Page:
Faced with the futility of their position, the West Berlin police resorted to increasingly desperate tactics. They hosed the camp down with water cannons by day, and blasted music into it at night. (Their playlist included, strangely, Queen’s “We Are the Champions.”) Some of the more radical factions of the occupation fought back with rocks and Molotov cocktails. The police answered with tear gas. Occasionally, East Berlin border guards could be seen poking their heads over the wall to follow the skirmishes. “They watched as if it were a sporting event,” Frank said. “The whole story is absurd.” Toward the end of June, with the date of the land transfer looming on the horizon, the protest took on an apocalyptic cheer. “There were people there who had nothing to do with the occupation,” Noë said. “They came from West Germany to spend ten days there on an adventure vacation and then went back home.” Some occupiers offered tours of the camp in exchange for monetary donations. “People wanted to see what was going on there,” Frank said. “They didn’t go up on the viewing platform [on Potsdamer Platz] to look out at East Berlin anymore, they were looking at what was happening on this crazy piece of East German territory.” Whatever utopian potential the Lenné Triangle may have initially possessed had given way to pure spectacle. Many of the original environmentalists had left the site by then; the occupation they’d initiated had damaged the ecosystem they’d come to protect.

• • •

Stephan Noë didn’t jump over the wall on 1 July. His unofficial role as occupation spokesman had granted him de facto immunity, so he stuck around to talk to journalists and watch the police try to make sense of what had just happened. According to a count taken from a British military helicopter, 182 people made the illegal border crossing into the GDR that day. Although surprising, the jump was far from spontaneous. In a press conference days earlier, Noë had announced the intention of many of the occupiers to go over the wall in the event of a police raid, and they had even given East Berlin advanced warning through various channels. After weeks of violent clashes with the police, the occupiers left the Lenné Triangle peacefully. From the viewing platform on Potsdamer Platz, tourists could see the border patrol trucks ushering the fugitives into East Berlin. The guards brought the group to a government office close to the wall, where GDR officials conducted a round of light interrogations over a warm breakfast of sausage, cheese, and bread rolls. They asked the Westerners why they had decided to visit the German Democratic Republic, and if they were interested in staying in the country permanently. The protesters politely declined.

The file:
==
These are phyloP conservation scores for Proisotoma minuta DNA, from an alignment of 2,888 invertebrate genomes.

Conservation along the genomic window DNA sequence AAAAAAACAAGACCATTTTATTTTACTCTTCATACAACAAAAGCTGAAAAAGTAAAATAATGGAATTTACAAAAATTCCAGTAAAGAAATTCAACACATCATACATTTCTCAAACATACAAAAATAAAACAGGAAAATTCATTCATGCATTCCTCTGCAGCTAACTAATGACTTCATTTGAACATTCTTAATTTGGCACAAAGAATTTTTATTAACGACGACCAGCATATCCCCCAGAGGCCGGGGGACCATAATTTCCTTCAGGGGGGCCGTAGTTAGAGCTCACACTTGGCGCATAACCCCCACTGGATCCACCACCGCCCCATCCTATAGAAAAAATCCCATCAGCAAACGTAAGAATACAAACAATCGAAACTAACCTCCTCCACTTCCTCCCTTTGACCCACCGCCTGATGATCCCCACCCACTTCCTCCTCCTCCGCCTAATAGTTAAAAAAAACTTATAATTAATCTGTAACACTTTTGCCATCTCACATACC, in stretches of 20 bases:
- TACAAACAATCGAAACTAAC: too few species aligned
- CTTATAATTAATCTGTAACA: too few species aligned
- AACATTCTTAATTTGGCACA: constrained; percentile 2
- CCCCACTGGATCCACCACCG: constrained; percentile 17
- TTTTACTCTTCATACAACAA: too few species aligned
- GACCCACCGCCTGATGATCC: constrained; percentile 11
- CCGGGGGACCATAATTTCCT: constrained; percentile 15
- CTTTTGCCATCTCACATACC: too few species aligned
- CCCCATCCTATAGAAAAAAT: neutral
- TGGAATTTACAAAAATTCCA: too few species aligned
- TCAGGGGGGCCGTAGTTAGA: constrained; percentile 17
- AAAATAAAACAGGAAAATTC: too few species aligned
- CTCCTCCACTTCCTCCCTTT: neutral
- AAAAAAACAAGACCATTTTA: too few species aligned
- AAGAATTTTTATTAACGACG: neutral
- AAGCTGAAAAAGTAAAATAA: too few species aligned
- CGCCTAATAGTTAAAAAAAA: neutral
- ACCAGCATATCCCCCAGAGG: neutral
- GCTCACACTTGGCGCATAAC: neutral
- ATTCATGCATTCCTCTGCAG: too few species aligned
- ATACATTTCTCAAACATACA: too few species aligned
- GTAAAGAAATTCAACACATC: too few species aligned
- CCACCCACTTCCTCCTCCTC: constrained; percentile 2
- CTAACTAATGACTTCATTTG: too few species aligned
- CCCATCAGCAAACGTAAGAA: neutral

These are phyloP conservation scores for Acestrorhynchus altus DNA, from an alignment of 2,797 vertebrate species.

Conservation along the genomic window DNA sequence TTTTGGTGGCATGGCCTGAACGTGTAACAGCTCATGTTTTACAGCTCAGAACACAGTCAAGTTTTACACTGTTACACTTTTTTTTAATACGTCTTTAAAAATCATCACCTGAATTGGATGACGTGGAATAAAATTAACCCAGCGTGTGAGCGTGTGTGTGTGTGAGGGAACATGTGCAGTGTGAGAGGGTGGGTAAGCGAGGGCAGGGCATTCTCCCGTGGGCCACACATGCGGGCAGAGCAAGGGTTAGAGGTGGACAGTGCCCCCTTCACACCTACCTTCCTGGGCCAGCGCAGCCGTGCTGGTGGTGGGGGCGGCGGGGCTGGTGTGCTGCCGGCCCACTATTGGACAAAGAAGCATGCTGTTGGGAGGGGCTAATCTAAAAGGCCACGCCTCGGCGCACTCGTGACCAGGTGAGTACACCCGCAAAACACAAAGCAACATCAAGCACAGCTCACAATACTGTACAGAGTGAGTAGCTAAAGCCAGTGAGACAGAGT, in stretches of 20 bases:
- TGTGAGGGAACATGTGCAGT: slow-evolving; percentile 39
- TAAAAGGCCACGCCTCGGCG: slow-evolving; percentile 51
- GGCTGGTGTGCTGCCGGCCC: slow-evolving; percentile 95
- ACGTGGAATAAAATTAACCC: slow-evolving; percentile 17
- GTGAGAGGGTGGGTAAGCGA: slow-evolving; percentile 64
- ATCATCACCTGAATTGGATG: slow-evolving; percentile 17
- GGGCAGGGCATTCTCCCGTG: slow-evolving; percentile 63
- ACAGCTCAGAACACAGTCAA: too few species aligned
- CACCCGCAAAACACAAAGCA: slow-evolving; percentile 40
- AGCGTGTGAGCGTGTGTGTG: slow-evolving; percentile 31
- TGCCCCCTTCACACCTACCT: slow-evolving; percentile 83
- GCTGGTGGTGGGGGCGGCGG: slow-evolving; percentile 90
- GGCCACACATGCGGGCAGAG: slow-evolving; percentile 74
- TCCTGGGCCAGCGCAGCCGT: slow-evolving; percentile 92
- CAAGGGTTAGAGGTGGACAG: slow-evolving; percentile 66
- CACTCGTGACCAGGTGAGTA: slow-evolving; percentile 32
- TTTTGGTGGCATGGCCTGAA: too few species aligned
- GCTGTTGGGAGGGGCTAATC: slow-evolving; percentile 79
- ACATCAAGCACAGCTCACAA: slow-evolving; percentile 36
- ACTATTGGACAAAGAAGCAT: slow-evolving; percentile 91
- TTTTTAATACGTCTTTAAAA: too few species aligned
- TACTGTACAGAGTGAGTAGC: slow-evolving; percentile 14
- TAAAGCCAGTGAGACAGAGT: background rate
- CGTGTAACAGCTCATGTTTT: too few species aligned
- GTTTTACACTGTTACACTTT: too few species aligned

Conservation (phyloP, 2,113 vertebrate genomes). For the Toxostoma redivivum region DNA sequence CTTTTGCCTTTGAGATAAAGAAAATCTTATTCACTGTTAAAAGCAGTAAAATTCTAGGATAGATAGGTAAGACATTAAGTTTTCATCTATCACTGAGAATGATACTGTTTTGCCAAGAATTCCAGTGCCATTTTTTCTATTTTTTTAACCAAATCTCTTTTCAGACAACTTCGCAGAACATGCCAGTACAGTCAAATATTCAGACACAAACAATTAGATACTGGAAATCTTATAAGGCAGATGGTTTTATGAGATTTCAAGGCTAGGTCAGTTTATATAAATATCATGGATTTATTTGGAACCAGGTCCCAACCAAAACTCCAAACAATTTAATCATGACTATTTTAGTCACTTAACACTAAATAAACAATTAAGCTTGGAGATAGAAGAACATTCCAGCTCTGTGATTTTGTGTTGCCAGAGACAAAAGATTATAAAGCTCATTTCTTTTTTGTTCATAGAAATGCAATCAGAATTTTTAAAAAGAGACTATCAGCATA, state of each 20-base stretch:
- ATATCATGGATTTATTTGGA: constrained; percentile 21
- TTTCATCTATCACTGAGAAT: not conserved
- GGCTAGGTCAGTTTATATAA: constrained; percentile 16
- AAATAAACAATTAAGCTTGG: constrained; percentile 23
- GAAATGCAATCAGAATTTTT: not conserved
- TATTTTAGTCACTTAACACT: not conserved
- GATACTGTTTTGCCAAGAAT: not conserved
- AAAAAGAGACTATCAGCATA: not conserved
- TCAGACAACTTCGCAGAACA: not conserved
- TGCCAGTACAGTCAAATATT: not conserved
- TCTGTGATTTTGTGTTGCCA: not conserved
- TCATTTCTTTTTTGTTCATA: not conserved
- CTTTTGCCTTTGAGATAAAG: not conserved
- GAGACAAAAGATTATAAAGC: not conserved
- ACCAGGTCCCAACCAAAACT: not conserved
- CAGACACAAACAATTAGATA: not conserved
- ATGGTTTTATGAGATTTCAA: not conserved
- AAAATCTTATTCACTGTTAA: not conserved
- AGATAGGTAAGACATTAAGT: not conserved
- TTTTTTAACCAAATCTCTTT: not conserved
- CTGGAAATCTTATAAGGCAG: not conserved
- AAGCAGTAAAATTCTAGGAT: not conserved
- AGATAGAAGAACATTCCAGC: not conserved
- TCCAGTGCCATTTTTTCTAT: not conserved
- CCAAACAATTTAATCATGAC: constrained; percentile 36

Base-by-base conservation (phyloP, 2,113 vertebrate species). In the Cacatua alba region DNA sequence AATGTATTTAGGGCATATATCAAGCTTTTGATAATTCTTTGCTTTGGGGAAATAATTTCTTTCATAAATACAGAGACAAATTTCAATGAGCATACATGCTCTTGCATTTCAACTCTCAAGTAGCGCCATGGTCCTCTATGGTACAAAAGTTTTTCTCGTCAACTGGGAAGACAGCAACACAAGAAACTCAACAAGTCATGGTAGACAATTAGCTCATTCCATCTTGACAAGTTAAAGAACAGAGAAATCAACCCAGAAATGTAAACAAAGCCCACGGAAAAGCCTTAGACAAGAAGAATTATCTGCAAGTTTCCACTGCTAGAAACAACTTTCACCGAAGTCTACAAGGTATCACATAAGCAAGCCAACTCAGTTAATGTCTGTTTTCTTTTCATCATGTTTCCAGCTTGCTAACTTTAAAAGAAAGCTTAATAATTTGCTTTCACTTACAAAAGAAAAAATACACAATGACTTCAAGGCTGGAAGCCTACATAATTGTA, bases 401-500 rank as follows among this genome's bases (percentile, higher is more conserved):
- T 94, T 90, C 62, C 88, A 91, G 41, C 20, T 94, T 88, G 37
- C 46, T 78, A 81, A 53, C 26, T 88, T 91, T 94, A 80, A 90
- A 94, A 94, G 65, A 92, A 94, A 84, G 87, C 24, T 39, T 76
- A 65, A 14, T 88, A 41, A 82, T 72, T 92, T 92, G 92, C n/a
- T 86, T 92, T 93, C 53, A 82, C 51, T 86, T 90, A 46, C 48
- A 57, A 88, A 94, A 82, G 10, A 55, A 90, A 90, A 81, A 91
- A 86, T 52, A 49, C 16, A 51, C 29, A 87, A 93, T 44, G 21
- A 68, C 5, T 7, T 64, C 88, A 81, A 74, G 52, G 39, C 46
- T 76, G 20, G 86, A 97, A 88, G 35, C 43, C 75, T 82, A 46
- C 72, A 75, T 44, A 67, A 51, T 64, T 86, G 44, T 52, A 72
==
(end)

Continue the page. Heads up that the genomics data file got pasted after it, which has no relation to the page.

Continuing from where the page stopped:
Scenes from the largest Cold War exodus from West Berlin to East Berlin, 1 July 1988. Photos Metin Yilmaz.